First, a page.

Thursday, February 7, 2013

Tips to optimize MySQL query performance

The most common issue that bothers MySQL users is slow performance of database. There is nothing worst than having a slow database that takes forever to open. To optimize the overall performance of your database, you first need to optimize the queries. Because badly design queries not only degrade the performance of database but also consume more resources. So first try to find out the bad queries that can impact your database and then optimize them.

  1. EXPLAIN keyword helps in optimizing the query by displaying information about your query execution plan. To know the details about query, precede your SELECT statement with EXPLAIN keyword. Using this keyword you can see whether the tables are joined properly, how to add indexes in tables to makes the query faster and other information.
  2. Add index in your tables to speed up query. Index helps in finding record quickly; you can search for any desired record without scanning the whole table.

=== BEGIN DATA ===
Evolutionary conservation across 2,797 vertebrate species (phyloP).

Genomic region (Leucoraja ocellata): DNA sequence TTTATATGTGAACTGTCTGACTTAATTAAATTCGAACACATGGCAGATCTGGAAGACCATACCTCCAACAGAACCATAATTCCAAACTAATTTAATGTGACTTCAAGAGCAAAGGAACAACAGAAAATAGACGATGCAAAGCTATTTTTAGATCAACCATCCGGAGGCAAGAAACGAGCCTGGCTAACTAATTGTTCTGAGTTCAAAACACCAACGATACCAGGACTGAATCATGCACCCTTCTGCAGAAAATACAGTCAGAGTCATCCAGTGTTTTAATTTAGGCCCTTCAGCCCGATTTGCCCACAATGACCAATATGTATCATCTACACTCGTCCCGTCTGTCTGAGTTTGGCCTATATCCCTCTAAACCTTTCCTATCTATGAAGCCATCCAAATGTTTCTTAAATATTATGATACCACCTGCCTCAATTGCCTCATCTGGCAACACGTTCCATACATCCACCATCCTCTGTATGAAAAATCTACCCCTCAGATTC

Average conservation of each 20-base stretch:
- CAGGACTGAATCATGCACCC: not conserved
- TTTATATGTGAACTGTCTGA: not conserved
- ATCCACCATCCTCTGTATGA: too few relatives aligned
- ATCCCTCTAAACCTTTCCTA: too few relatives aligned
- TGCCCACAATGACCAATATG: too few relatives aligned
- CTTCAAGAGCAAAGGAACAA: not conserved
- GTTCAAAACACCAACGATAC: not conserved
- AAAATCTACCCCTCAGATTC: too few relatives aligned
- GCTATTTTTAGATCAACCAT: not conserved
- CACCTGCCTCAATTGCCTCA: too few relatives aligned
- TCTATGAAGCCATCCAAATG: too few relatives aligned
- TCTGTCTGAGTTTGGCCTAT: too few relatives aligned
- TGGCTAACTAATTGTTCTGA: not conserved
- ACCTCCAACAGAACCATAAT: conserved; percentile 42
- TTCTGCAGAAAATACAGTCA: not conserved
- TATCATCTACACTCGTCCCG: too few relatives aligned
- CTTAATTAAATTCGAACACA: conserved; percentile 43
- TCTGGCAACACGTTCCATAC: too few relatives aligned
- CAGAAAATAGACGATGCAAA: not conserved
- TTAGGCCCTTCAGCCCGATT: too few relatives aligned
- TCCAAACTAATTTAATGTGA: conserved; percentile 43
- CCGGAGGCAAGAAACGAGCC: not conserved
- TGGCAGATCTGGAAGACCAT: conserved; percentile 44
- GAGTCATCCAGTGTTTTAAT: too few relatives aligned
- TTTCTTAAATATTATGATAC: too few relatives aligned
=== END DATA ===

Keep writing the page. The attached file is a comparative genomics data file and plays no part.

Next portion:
3. Instead of using DISTINCT clause, use GROUP BY as it is more convenient.
  4. Avoid using HAVING clause where you can use WHERE.
  5. Use OPTIMIZE TABLE command to remove the unused space.
  6. Use ORDER BY clause with inequalities.
  7. Instead of having a very large query, create smaller sub queries.
  8. Avoid using ORDER BY RAND() for large records.
  9. Optimize following variables of MySQL to improve performance:
    • Table Buffer Size(read_buffer_size): The buffer size is set when a query scan table sequentially. You can increase the value of buffer size to improve database performance.
    • Index Buffer Size (Key_Buffer): Key_Buffer controls the size of buffer that is used to handle table read and write operation. To improve the performance, set its value to atleast 25 percentage of total system memory.
    • Long Queries (long_query_time): MySQL has a slow_query_log to show all the queries that are consuming most of the resources and taking too long to finish. To improve the performance of MySQL you can set the maximum time limit for long_query_time.
  1. Use SHOW PROCESS LIST command to see which queries are running and creating problem.
  2. You can check how much time a query or expression is taking in execution by using benchmark () function.
  3. Avoid using * as it overkill performance.
  4. Avoid using wildcard in the beginning of LIKE pattern.

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